The British Museum has faced little criticism for tobacco sponsorship. One of the world’s largest cigarette companies, JTI (Japan Tobacco International), supports two staff positions at the museum as well as a fund for Japanese acquisitions, according to the latest annual report.
Under the museum’s 2016 Acceptance of Donations Principles, trustees are required to weigh “the economic benefits of accepting the money… against the potential cost of reputational risks”. Asked about the impact of ethical issues on private funding, a museum spokeswoman said: “The funding environment is always challenging and we are very grateful to all donors for their support.”
The Victoria and Albert Museum (V&A) received £10m from the Dr Mortimer and Theresa Sackler Foundation for the new Sackler Courtyard, which opened in 2017. Theresa Sackler, who is named in multiple US opioid lawsuits, is also a V&A trustee, with her term due to end in November. (She denies any wrongdoing.)
Tim Reeve, the V&A’s deputy director, points out that the museum’s government grant has fallen 28% over the past decade, when inflation is taken into account. “This, coupled with the uncertainty about the timing and implications of Brexit and an impending [UK] spending review, makes the current fundraising climate more challenging.”
Reeve adds that “all donations are reviewed against our Gift Acceptance Policy”. This states that the museum must “demonstrate that it is sensitive to the general concerns of the public regarding ethical issues of fundraising” and will “end partnerships where the V&A is brought into disrepute or is at risk of being brought into disrepute”.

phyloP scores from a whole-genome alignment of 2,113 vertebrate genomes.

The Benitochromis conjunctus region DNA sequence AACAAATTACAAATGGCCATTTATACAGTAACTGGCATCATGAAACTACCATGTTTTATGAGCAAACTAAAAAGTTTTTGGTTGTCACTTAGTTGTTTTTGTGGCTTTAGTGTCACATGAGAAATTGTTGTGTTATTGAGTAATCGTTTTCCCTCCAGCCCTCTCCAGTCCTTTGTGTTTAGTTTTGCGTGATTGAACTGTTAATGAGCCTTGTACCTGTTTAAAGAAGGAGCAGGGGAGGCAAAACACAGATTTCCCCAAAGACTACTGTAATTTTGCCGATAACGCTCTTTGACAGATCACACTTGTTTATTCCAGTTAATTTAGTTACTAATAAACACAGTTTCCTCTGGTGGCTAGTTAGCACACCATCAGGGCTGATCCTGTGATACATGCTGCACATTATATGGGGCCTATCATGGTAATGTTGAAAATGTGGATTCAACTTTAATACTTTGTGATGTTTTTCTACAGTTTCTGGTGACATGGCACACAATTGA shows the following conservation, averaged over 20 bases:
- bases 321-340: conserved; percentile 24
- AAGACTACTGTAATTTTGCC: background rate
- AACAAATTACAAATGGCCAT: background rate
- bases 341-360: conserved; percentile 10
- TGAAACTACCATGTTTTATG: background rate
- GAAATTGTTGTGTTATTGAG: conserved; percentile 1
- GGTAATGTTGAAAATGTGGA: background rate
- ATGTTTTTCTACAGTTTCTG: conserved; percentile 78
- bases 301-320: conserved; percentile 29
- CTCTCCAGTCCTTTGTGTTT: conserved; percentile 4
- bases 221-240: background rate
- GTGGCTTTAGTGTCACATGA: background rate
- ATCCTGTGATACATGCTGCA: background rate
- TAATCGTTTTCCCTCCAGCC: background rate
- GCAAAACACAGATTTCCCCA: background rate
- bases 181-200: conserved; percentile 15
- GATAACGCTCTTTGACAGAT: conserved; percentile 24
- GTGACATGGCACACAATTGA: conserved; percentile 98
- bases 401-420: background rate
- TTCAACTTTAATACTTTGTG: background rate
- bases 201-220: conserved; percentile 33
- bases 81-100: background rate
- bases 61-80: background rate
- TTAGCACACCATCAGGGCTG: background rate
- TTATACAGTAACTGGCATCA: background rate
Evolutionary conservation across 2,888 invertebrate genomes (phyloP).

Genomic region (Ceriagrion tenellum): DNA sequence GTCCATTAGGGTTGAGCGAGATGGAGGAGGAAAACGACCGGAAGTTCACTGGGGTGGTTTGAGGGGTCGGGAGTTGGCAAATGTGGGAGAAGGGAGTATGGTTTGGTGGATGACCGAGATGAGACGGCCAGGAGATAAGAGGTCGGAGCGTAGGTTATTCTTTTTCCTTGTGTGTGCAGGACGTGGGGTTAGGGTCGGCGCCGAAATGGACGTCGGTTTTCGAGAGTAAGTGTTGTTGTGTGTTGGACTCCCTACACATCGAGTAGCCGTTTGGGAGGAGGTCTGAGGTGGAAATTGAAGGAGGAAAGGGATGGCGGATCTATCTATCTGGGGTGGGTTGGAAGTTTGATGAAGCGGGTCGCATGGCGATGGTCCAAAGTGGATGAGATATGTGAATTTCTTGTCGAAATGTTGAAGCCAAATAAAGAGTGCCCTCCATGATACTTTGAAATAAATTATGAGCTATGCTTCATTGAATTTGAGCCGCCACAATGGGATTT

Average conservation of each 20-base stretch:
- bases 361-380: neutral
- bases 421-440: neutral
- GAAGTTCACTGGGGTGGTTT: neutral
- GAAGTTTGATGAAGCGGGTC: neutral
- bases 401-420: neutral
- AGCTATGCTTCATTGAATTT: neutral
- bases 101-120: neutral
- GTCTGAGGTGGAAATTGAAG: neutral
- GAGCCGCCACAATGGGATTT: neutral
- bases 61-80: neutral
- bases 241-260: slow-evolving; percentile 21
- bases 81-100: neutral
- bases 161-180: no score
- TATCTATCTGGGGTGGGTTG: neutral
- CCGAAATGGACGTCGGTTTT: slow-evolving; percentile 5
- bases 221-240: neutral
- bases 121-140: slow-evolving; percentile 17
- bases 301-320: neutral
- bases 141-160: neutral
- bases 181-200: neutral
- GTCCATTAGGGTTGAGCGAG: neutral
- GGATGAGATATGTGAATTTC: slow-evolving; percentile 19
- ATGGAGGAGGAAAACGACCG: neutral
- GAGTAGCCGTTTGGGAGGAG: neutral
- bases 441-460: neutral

Tate has long led the way in handling ethical questions around fundraising, being the first of these five museums to set up an ethics committee in 2007. This March, Tate announced that it would not seek further Sackler money on the committee’s recommendation. Climate activists hailed the end of the institution’s partnership with BP in 2017 as a victory.
Maria Balshaw, Tate’s director, says that, despite public and media scrutiny of donors, “we don’t anticipate any significant drop in private funding”. However, the financial risks listed in Tate’s 2018-19 annual report include “issues around ethical challenges related to Tate’s programme and revenue sources”.
National Gallery trustees were advised this March that it faces “declining grant-in-aid and grant per visitor over recent years, and growing reliance on self-generated income”. A spokeswoman says the policy for reviewing prospective donors is to consider “the potential harm caused to the gallery and its collection by unethical sources of funding, rather than the potential harm done to society by alleged illegal or unethical activities of companies and individuals”. This approach has become the norm for UK national museums: they are less concerned with ethics, per se, but with any negative impact on their institutions.
Former Tate director says museums must heed ethical debates
Nicholas Serota, a director of Tate for nearly 30 years and now the chair of Arts Council England, has had more experience than most in handling delicate ethical questions around museum funding. He tells The Art Newspaper about his personal philosophy:
“I believe that public trust in museums depends on a recognition that they act in the interests of society as a whole and that shifts in public attitudes must necessarily affect how museums conduct their business. In our lifetime, there have been dramatic changes in our tolerance of practices and behaviour that would have been regarded as ‘normal’ in the past, from issues of race and gender to concerns about the growing inequality of wealth and the climate crisis. Museums are not exempt from these concerns and it is therefore right that trustees should keep under constant review their policies on sources of funds and the associations that may be attached to that support. Because their survival depends on public trust, they have to recognise that they are seen as exemplars of public good and must therefore adopt standards that may be in advance of the law.”
• Read our story on how US museums are reacting to ethical funding concerns here.